This is the fifth and last of my series of posts about – basically – earning Avios from your Summer holiday. Previous posts focussed on getting a discount on airport car parking, selecting the best credit card to use abroad, discussing whether Cash Passport cards were worth it and earning miles from car rentals.
Even if you do decide to pay for the majority of your holiday costs by credit card, you will still need some foreign currency to tide you over. In general, I avoid getting foreign currency from a Bureau de Change and simply use a cash machine at my destination. The overall cost is unlikely to be worse than using a bureau and it is far easier.
That said, you are taking a gamble when you do this, especially if you need money for a taxi. When I landed in Berlin from New York in February, I wasted around 15 minutes trying to find a cashpoint and heading back to the taxi rank – especially galling when I could have literally got into a taxi outside my arrival gate.
When you need foreign currency, Amex Currency Exchange is the way to go.
Why? Because of a unique loophole in the way that Amex Currency Exchange works. When you pre-order foreign currency with an American Express-issued Amex card (ie BA, SPG, Gold, Platinum, Nectar – but NOT an MBNA or Lloyds Amex) it is treated as a Purchase and NOT as a Cash Advance.
This means that you will receive miles and points for your American Express spending, and the transaction will count towards any sign-up bonus.
Let’s get something clear. Everytime I write about this, at least one person and usually more than one rings up Amex to check if I am right. This is despite the fact that hundreds of people have successfully done this, including myself. The Amex phone reps tell them that I am wrong and that the transaction will be treated as a Cash Advance and they will be charged. The Amex phone reps are wrong. The transaction will be treated as a Purchase.
You can actually triple dip with Amex Currency Exchange. The first ‘dip’ is your credit card points, followed by:
If you collect your currency at Heathrow, you will also earn Heathrow Rewards points at the rate of 1 per £10 exchanged. These never post automatically for me, so keep your receipt for sending off when you return! (It is not certain if you are meant to get Heathrow Rewards on preorders, but I always have when retroclaiming.)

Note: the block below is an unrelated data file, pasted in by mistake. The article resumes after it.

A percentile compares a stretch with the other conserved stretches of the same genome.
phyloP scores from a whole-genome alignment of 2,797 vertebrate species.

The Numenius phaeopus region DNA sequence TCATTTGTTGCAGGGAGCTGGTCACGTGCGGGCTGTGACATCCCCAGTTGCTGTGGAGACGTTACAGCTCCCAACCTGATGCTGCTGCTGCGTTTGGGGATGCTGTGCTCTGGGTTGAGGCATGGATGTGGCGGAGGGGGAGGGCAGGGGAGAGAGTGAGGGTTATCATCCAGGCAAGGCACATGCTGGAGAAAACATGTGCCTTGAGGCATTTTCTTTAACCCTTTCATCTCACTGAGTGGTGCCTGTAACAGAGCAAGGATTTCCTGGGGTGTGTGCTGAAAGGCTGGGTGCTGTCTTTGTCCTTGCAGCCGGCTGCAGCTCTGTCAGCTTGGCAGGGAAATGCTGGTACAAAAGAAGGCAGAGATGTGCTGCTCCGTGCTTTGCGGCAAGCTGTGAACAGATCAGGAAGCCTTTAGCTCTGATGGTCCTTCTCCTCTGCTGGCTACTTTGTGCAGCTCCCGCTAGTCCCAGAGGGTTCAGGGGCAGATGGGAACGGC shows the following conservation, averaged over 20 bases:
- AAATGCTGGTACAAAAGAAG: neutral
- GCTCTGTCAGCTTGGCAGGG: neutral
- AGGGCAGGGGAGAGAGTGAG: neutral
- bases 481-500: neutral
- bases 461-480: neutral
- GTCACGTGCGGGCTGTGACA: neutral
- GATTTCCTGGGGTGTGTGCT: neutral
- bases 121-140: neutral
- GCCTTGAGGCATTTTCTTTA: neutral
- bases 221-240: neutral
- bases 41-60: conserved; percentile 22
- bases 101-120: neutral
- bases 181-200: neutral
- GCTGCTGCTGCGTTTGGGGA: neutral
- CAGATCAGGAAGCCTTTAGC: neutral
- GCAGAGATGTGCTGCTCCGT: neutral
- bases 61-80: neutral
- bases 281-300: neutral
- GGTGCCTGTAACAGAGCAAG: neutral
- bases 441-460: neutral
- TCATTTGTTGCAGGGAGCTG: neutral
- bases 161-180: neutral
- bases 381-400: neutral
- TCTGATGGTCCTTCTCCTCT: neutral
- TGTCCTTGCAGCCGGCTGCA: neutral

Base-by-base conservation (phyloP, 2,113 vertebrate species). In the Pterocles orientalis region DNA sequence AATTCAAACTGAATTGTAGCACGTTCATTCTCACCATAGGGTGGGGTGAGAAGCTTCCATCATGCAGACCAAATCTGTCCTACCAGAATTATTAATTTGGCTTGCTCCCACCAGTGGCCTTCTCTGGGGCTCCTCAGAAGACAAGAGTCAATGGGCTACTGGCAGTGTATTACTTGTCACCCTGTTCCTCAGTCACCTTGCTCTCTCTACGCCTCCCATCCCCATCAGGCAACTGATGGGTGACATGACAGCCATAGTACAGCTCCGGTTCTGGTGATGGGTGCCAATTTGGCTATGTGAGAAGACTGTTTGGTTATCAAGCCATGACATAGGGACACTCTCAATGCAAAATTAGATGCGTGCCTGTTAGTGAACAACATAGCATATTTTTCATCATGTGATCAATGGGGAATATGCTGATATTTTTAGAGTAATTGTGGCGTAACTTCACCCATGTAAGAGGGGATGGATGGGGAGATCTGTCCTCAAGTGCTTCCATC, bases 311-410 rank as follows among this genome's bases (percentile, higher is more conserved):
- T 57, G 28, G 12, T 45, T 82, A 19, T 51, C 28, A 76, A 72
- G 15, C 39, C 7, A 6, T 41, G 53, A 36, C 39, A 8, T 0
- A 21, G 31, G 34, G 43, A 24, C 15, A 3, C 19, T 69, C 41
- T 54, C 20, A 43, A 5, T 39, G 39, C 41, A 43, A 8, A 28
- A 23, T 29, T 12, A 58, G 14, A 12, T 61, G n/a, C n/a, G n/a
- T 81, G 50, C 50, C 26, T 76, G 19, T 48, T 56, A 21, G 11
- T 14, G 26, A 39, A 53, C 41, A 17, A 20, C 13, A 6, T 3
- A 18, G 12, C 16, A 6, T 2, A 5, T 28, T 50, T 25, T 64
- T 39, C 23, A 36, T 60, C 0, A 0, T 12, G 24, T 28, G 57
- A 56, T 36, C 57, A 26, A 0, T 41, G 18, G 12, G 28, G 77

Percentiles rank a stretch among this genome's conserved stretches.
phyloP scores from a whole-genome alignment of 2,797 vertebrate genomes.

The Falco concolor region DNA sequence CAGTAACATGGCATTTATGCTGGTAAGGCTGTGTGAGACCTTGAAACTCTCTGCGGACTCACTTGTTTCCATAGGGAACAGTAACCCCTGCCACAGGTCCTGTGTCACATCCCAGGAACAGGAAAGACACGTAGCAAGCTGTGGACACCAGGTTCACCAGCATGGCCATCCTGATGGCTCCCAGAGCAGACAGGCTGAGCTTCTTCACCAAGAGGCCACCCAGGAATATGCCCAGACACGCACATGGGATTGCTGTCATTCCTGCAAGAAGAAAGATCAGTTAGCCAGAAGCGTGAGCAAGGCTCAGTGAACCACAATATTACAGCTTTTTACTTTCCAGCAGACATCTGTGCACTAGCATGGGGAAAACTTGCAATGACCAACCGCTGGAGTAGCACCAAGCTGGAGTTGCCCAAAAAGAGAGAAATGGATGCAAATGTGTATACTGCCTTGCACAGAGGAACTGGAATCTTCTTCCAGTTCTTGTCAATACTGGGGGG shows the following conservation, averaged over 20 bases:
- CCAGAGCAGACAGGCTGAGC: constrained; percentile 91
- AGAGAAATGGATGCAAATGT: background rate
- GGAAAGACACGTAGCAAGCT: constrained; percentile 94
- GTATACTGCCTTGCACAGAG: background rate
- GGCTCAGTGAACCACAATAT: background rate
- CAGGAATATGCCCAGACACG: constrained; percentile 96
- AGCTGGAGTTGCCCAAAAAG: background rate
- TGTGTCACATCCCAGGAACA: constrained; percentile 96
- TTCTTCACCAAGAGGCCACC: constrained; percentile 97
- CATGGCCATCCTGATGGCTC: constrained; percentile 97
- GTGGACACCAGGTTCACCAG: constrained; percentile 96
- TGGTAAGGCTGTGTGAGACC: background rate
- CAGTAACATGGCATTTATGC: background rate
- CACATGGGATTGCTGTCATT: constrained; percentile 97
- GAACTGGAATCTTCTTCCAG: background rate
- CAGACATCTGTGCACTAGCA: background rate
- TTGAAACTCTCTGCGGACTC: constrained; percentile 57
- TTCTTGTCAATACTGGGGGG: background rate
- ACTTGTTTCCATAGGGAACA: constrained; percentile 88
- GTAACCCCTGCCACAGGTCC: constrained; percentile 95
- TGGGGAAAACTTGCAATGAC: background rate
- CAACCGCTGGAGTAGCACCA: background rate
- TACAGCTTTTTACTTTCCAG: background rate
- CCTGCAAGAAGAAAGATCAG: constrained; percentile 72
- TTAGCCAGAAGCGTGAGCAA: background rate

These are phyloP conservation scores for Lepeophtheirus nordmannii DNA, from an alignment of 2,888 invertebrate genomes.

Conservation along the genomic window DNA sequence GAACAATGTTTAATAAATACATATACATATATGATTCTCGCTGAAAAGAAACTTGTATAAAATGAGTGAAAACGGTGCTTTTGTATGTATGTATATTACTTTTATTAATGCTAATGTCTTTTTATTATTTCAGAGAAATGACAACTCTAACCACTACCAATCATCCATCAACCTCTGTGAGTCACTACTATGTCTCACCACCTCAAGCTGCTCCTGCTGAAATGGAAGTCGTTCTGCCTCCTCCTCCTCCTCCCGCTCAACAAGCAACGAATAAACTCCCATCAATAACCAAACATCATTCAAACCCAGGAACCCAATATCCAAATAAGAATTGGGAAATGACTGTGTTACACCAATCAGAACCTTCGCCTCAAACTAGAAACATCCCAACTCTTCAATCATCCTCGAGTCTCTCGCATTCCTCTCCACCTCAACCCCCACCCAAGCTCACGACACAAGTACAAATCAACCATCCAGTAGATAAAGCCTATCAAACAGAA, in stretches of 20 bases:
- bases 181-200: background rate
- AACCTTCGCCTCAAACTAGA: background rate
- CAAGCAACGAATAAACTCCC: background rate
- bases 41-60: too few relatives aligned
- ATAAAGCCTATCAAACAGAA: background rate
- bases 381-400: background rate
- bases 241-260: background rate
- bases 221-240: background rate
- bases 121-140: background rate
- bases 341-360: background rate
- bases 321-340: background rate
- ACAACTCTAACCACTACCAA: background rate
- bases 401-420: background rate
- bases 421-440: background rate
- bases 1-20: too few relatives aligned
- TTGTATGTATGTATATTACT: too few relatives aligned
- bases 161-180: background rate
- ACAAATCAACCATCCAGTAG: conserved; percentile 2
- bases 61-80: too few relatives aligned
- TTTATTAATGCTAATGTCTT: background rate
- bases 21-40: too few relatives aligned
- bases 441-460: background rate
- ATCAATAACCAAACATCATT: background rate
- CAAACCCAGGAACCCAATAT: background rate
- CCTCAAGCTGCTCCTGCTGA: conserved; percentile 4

If you prebook your Amex Currency Exchange order via this link then you will also receive 1 Avios point for every £1 you exchange.
The snag is that the exchange rate is worth than the ‘standard’ website which is here.
For example, changing £1,000 into Euro last week, the BA link offered €1,127 whilst the ‘standard’ site offered €1,135. This is still a decent deal – you are getting 1,000 Avios for just €8 – but the Avios are not ‘free’ by any means.
According to this website, Amex Currency Exchange offices can be found at Heathrow, Edinburgh and Birmingham. If none of these are convenient, they will also deliver to your home.
Under no circumstances use Amex Currrency Exchange without pre-ordering!
Meanwhile, a final word on why you shouldn’t buy at the airport with no pre-order. As I wrote last time I checked, Travelex at Terminal 5 was charging £48 more for $1,000 to anyone who did not pre-book. The Amex Currency Exchange difference is presumably similar. If you are spending your own money, avoid buying at the airport (without pre-ordering) at all costs.
Warning – not all Amex cards work with Amex Currency Exchange
There are limits to the amount of foreign currency that you can order from Amex. You may find a ‘Cash Advance’ limit printed on your BA or SPG card statement, which is 20% of your credit limit in most cases. For charge cards, Amex imposes limits without telling you. For new cardholders, you may be restricted from cash transactions altogether – some people have told me that Amex is making them wait six months!
If your initial order is refused because you asked for more than Amex is happy with, they are also known to block your account for FX purchases until your next statement month.
(Ironically, even though Amex treats the transaction as a Purchase, they use your Cash Advance limits to decide whether or not to accept the transactions!)
PS. If you were not reading Head for Points in February, you may also be interested in this post on ordering £ travellers cheques for home delivery to hit a spend target on a new Amex.